What will become of Flannery?

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I think she’d make an awesome competitive agility dog; I haven’t met a more intense people-pleasing, treat-motivated, endlessly-energetic dog. (Frankie and I are taking agility and many, many times as I watch him happily lumber through an obstacle, I think – Flannery would ROCK agility.)

I have to believe that one day the adoption magic will happen for her. Someone, somewhere will see her face and recognize their dog. They will be able to see past her bad habits and love her despite her quirks. They won’t mind ‘managing’ her and be rewarded a hundred fold by this loving, nippy, silly, smart, absolutely joyful dog.

photo by Nancy Slattery

If you or someone you know, would like to apply to adopt Flannery, click here.

Thanks for reading!

If you’d like to know more about my blogs and books, visit or subscribe to my occasional e-newsletter.

If you’d like to know more about the book, Another Good Dog: One Family and Fifty Foster Dogs, visit, where you can find more pictures of the dogs from the book (and some of their happily-ever-after stories), information on fostering, and what you can do right now to help shelter animals! You can also purchase a signed copy or several other items whose profits benefit shelter dogs!

If you’d like to know how you can volunteer, foster, adopt or donate with OPH, click here. And if you’d like more pictures and videos of my foster dogs past and present, be sure to join the Another Good Dog Facebook group.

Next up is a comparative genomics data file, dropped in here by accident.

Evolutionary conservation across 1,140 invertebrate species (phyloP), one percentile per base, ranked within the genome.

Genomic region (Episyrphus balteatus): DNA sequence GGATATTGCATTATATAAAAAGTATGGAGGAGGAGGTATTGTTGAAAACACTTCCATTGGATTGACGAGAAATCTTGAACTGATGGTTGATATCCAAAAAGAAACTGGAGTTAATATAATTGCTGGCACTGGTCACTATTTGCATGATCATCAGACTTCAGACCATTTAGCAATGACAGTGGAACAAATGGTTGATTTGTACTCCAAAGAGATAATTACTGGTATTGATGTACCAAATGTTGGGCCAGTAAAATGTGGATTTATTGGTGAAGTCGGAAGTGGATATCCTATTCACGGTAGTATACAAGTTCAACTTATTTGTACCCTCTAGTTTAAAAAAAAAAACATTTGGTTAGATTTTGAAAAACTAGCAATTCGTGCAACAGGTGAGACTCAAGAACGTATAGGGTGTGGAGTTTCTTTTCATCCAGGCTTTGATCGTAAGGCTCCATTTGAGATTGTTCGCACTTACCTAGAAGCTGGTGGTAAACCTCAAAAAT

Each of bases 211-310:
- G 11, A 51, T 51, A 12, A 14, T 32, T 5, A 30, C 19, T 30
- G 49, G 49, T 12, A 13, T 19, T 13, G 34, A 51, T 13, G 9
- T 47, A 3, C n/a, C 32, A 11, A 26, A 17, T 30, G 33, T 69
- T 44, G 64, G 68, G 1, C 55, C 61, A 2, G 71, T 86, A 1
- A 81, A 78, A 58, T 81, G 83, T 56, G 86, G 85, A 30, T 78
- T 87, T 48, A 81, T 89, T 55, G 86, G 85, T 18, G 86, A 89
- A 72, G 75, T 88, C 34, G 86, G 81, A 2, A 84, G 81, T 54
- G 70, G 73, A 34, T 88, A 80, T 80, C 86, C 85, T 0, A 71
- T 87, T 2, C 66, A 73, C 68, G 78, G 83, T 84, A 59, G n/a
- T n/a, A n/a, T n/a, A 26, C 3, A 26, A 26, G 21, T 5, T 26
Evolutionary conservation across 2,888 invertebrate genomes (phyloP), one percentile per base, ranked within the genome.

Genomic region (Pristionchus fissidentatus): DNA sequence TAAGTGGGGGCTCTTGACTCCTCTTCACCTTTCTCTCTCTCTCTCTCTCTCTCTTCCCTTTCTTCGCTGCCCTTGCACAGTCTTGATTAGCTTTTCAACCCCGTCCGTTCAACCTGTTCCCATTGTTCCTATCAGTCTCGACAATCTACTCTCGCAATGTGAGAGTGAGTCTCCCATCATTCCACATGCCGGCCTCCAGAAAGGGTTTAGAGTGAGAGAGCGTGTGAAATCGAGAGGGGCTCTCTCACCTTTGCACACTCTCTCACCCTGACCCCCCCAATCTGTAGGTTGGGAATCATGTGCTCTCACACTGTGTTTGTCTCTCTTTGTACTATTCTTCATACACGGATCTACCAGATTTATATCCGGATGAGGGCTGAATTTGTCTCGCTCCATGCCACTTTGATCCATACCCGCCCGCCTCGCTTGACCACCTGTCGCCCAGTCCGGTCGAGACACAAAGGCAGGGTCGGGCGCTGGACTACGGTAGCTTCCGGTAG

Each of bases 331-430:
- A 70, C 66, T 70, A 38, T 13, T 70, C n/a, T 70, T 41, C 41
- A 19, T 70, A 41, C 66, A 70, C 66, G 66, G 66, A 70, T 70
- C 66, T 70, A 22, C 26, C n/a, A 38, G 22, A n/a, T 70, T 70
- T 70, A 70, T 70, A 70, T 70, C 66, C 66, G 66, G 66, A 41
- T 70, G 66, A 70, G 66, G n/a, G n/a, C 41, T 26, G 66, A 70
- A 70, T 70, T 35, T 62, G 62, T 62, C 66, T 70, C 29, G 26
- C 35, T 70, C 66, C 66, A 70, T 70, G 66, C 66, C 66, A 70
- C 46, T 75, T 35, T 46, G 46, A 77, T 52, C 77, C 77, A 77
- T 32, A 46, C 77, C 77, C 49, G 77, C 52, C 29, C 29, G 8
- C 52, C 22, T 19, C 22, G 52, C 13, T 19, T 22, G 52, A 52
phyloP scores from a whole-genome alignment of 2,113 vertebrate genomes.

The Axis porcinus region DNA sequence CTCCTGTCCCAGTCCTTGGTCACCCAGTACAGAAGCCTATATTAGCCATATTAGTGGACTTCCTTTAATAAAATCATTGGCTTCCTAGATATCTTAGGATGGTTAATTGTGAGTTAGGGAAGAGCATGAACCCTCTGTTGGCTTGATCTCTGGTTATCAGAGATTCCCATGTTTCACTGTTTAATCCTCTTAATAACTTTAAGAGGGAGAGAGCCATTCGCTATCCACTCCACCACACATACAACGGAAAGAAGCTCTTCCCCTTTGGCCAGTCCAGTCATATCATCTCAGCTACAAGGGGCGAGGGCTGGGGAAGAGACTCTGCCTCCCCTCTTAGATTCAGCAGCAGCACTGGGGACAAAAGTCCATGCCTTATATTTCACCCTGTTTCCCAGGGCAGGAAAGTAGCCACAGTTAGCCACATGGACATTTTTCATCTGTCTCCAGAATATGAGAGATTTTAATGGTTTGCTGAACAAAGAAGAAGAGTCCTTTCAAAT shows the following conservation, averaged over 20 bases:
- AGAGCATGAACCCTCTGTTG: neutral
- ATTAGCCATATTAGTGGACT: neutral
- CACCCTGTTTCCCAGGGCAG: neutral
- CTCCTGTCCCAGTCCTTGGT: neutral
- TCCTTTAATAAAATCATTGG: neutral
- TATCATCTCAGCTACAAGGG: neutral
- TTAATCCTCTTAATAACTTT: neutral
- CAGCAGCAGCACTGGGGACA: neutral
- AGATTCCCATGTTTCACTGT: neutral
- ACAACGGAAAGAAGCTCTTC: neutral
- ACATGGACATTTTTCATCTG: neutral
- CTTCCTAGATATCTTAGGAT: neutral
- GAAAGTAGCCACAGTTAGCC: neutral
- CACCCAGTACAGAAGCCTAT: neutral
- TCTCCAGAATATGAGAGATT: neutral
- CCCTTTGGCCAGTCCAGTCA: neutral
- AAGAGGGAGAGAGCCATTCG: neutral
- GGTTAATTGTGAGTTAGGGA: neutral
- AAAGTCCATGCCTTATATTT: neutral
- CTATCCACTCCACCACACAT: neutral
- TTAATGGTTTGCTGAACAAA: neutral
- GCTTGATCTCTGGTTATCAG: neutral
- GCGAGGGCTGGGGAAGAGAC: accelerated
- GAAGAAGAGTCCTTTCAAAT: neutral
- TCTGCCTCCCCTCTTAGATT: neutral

I love hearing from readers, so please feel free to comment here on the blog, email or connect with me on Facebooktwitter, or Instagram.



Released August 2018 from Pegasus Books and available now

Another Good Dog cover


7 thoughts on “Flannery, Flannery, Flannery—what will we do with Flannery?”

  1. Can you ask your agility trainer to put the word out to his/her community? If s/he’s willing, send a video of Flannery responding to commands? From what I know of the agility people, a hard-headed nipper is nothing if that dog has speed and smarts. If Flannery likes fetching, I would see if you could find a flyball community. too.

    I totally get not wanting to adopt, no matter how lovely and fun Flannery is. One more dog makes it that much harder to keep fostering.

    Liked by 1 person

    1. You are reading my mind! I’m going to try to find an agility trainer willing to do an evaluation of Flannery and then document whatever she does with her. I just know this dog would be great at it and, you’re right, a nipper won’t bother an experienced agility person one bit.


      1. Chihuahua often nip too and everybody seems to like them! Nipping and Biting are two different behaviors. I hope Flannery and Daisy finds their homes so you can keep on doing what you love.

        Liked by 1 person

    1. She’s about 2 years old and 33 pounds. As the post says, she is enthusiastic about life and just about everything. She will nip sometimes if people reach for her face in the excitement of meeting her, but if they wait until she has settled down and had a chance to sniff you thoroughly and you are slow and careful (or offer her a treat), she is fine. That’s her biggest fault and the reason it is taking a long time to find her a home.

      My whole family loves her and Addie is secretly hoping that no one adopts her before she graduates and has her own place and can adopt her, although that is a few years off and I really hope Flannery finds her people before then.

      She is wicked smart and could learn just about anything – I just know she could compete and win at agility in the right hands. I’ve met very few dogs with the kind of personality this dog has.